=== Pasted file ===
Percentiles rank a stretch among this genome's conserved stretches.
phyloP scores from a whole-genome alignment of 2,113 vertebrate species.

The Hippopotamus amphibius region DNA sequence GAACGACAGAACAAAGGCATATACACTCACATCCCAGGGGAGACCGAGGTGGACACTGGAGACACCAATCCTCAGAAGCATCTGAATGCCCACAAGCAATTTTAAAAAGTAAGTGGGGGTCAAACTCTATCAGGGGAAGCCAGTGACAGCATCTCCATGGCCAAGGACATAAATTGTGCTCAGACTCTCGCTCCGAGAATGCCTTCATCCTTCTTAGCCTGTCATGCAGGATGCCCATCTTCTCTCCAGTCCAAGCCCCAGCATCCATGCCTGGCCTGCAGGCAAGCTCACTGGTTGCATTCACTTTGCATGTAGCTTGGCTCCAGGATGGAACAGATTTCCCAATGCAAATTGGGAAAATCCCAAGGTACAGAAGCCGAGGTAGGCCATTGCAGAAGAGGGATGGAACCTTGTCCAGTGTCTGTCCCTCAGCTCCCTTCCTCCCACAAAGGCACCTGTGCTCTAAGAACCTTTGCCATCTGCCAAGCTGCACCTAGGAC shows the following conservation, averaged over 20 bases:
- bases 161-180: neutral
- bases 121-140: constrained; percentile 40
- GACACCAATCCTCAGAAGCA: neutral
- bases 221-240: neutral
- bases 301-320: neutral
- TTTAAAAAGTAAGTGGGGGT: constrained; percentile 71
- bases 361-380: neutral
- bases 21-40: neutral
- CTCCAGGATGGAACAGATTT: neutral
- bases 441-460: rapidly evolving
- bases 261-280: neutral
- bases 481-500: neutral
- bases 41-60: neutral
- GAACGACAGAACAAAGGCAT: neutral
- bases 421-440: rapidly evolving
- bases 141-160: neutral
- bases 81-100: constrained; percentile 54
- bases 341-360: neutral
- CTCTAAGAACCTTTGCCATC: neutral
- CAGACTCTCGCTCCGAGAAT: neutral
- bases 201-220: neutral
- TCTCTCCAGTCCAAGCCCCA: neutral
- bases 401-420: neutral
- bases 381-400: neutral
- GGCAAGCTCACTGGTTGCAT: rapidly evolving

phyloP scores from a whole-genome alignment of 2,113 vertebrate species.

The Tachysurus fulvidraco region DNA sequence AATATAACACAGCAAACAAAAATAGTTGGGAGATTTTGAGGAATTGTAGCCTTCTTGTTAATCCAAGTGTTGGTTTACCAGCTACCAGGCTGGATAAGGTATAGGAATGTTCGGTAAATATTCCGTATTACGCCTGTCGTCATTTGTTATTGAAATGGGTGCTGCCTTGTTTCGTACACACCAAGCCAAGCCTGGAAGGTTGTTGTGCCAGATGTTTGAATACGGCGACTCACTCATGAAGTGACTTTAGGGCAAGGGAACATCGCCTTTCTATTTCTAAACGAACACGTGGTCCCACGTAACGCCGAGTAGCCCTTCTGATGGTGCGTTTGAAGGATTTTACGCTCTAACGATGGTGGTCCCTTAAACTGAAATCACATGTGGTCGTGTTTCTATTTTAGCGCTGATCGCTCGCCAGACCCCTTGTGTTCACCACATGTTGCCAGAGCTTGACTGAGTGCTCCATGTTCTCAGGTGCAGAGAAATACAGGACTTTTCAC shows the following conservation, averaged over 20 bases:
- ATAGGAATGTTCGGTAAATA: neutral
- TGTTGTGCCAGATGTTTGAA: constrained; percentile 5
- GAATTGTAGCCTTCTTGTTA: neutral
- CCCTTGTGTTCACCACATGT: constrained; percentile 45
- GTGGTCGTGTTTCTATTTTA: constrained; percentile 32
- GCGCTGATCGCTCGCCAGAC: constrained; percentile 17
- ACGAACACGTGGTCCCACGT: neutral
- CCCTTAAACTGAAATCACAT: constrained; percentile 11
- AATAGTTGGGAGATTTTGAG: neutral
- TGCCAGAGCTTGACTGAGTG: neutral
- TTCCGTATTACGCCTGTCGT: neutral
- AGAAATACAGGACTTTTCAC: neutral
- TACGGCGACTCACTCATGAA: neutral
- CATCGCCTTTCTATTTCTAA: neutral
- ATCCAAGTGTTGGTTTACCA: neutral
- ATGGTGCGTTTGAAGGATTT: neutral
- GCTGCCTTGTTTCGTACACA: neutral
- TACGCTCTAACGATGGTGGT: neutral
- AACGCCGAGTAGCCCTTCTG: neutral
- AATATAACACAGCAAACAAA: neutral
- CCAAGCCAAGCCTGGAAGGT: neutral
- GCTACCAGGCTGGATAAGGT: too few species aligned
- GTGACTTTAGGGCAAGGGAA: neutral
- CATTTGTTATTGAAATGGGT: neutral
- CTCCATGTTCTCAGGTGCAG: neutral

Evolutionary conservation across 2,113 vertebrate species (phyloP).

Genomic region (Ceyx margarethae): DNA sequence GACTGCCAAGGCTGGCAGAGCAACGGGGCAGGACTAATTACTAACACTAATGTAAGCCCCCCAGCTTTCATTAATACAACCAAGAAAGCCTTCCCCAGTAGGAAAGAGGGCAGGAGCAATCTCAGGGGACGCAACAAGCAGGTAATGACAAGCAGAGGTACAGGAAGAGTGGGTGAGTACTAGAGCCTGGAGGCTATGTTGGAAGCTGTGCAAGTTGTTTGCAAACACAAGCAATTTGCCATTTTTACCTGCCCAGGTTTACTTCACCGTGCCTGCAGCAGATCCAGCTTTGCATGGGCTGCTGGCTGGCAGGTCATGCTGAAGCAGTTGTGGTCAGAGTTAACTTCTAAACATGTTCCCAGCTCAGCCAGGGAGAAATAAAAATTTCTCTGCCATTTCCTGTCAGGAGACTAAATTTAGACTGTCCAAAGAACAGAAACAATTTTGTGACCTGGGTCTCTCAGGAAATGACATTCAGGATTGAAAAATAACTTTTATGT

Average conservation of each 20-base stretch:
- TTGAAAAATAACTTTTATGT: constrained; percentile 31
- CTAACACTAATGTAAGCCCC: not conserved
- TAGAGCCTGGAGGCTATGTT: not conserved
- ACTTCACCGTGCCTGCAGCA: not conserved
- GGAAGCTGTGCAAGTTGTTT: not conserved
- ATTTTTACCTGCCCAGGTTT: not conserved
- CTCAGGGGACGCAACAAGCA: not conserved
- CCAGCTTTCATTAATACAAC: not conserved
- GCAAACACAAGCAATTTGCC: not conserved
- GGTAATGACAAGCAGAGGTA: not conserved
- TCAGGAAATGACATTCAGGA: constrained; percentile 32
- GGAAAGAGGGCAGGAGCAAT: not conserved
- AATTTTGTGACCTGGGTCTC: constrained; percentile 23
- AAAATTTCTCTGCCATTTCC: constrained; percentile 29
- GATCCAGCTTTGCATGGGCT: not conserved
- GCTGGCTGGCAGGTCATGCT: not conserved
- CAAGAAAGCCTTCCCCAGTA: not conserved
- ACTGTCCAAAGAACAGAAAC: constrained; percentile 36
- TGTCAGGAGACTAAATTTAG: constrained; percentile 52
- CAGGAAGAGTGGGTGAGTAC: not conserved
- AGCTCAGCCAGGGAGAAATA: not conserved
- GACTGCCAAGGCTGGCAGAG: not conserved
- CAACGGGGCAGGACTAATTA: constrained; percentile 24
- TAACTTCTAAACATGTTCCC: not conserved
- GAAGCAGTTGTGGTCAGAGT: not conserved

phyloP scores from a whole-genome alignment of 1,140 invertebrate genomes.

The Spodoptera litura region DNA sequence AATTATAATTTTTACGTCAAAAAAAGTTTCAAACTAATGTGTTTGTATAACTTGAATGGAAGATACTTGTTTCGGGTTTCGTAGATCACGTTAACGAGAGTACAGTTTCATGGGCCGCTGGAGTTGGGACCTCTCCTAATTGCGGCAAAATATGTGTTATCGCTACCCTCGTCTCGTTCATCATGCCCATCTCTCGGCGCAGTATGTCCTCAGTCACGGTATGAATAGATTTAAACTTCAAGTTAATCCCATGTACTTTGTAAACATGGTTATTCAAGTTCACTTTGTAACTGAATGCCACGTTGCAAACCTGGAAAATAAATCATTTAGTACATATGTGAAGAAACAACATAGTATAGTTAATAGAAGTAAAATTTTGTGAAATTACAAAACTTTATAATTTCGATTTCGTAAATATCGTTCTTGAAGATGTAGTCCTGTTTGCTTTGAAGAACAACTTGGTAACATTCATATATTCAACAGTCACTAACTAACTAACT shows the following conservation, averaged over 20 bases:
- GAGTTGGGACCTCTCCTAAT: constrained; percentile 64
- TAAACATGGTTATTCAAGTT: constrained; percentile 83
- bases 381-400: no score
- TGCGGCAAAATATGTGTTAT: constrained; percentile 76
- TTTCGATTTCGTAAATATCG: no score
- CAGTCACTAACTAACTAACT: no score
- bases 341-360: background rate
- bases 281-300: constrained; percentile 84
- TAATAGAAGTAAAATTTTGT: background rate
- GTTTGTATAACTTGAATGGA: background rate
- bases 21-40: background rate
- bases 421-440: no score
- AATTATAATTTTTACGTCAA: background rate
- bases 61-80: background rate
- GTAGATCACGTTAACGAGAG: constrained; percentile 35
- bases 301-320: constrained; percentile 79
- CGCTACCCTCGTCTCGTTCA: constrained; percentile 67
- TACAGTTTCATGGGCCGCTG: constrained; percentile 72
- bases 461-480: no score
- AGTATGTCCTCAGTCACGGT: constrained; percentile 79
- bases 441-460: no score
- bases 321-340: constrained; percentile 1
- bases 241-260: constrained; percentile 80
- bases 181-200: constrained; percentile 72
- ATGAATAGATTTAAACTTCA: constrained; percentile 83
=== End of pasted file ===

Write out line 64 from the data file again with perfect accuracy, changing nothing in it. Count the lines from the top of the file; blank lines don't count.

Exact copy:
- ATTTTTACCTGCCCAGGTTT: not conserved